New member restoring 15' powercat, transom and hull overhaul

Discussion in 'Fiberglass and Composite Boat Building' started by elwesso, Jan 27, 2011.

  1. elwesso
    Joined: Nov 2006
    Posts: 7
    Likes: 0, Points: 0, Legacy Rep: 10
    Location: Indiana

    elwesso Junior Member

    Hey guys, great forum here.. I have spent a bit of time reading through previous posts on here, as well as other places on the internet. Looks like great information!

    I apologize if this is the wrong forum to post in....

    Anyway, my winter pet project is restoring this '64 powercat, its been sitting outside for about 30 years since it was last used.. I am intending on doing a full restoration on it to get it back to its glory days.. Without going into a lot of history on the boat, here is what I am intending on doing.

    Ive done a bit of research on the powercats, and it appears the only strutctural things I have to worry about are replacing the rotten plywood in the transom and the hulls, so that is the first thing for me to look at..

    I already have the deck and the hull mostly separated, so I am ready to start digging out the old transom and hull materials..

    The research I've done shows that some of the "pourable type" transom materials seem to be better than plywood, and overall a simpler solution.. The products Ive heard of are the Seacast product, as well as the NidaCore product...

    The fact is this boat was originally built as a racer, so the idea of something thats lighter, stronger, and inpervious to moisture is very appealing, not to mention it seems to be much simpler than forming a piece of plywood and glassing it back in..

    It appears to me that the hull of the boat is in pretty good shape, the glass seems to be in good shape, and theres no abrasions or major hull damage, so it *appears* that once the transom and hulls are replaced, that should be about all it needs other than some fresh paint..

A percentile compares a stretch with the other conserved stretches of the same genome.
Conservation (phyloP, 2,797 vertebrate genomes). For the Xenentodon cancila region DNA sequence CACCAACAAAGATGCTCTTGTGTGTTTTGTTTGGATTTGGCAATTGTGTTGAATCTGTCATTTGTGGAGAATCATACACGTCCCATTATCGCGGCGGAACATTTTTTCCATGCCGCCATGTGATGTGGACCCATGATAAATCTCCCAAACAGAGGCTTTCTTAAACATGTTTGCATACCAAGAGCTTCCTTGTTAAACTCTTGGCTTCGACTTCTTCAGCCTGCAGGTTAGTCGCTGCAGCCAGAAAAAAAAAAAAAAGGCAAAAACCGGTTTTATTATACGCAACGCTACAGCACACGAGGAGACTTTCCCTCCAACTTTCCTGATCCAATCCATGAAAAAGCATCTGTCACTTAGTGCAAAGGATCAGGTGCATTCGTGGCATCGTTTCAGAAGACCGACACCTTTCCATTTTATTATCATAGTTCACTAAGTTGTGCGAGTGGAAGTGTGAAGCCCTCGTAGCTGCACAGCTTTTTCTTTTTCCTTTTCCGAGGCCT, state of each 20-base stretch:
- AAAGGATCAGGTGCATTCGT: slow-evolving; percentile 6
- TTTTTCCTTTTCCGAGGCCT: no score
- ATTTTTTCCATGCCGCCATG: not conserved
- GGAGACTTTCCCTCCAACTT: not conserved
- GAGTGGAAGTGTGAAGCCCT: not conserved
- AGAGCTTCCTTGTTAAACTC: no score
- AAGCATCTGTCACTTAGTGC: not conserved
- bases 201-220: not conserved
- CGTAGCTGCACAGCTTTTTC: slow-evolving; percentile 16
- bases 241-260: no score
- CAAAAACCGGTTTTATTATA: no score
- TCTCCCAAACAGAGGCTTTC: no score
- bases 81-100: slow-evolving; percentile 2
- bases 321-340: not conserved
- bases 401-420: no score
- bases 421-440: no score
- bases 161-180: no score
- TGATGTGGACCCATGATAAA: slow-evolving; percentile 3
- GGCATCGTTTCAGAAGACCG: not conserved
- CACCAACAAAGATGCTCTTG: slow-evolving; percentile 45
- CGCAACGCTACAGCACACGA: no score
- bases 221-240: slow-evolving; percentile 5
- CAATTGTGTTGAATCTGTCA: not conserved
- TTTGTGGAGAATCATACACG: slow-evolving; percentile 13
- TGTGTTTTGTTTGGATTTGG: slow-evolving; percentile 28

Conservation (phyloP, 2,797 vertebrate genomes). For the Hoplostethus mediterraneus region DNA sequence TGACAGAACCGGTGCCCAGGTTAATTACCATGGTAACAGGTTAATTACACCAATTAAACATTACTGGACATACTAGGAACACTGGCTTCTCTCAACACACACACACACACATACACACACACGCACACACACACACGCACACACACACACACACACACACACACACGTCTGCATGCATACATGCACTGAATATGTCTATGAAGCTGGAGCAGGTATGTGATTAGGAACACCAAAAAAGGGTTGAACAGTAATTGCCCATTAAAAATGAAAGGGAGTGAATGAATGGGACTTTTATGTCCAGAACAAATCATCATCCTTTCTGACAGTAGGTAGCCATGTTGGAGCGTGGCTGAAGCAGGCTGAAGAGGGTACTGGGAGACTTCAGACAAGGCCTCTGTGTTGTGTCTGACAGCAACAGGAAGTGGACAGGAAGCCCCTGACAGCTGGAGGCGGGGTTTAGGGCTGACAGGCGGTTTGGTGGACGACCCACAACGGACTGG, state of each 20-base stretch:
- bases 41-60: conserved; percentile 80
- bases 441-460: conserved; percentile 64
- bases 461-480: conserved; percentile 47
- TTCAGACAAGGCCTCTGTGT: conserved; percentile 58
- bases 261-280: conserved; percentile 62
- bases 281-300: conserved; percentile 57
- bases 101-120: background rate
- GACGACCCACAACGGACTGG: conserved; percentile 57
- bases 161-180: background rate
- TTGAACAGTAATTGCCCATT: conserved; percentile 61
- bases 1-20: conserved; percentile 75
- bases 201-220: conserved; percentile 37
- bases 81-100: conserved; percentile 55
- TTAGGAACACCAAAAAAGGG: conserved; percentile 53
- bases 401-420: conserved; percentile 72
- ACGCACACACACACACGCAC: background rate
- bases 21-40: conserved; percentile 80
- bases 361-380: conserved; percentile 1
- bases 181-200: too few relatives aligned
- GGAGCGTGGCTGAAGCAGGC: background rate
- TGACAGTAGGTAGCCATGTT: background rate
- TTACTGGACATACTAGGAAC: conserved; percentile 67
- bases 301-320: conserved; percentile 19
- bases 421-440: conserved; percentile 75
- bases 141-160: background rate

My plan right now is to use one of these pourable transoms.. I will remove the inner skin, which is really just the sprayed on fiberglass (the term escapes me), so I'll dig the old transom out from the inside and put in place something on the inside to cast the new transom..

    The same idea goes for the floor.. Seacast also makes a self leveling floor compound which would be great, because I would dig up the old plywood in the hulls and just let it sit, and that would be done..


    Thanks in advance for any advice!!!
     
  2. Lurvio
    Joined: Jul 2009
    Posts: 283
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    Location: Mid of Finland

    Lurvio Mad scientist

    Could you scale down the pictures to something like 800x600 pixels. It's a pain to try and read a post like this. Any image editing software can to this, MS Paint, Gimp etc.

    Lurvio
     
  3. elwesso
    Joined: Nov 2006
    Posts: 7
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    Location: Indiana

    elwesso Junior Member

  4. War Whoop
    Joined: Jun 2003
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    Location: Sunny Ft Lauderdale Fla

    War Whoop Senior Member

    Sir those boats had great racing background,I would never use a pour-able in it when there are many other options,Like high density foams such as coosa board and some west system epoxy which is sold everywhere. There were 4 variants of the powercat I think.

    standard non stepped twin hull catamaran

    standard non stepped trimaran

    Three Point hydro

    four point Hydro cat.
     
  5. elwesso
    Joined: Nov 2006
    Posts: 7
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    Location: Indiana

    elwesso Junior Member

    Thank you for your reply!! So basically you are suggesting that is superior to use another core material like high density foam or coosa board....

    I would appreciate any other insights.
     

  6. War Whoop
    Joined: Jun 2003
    Posts: 661
    Likes: 16, Points: 0, Legacy Rep: 84
    Location: Sunny Ft Lauderdale Fla

    War Whoop Senior Member

    Exactly, that is a old boat and would use Epoxy on the rebuilding job,I mentioned West Systems, they have a website where you can get info.
     
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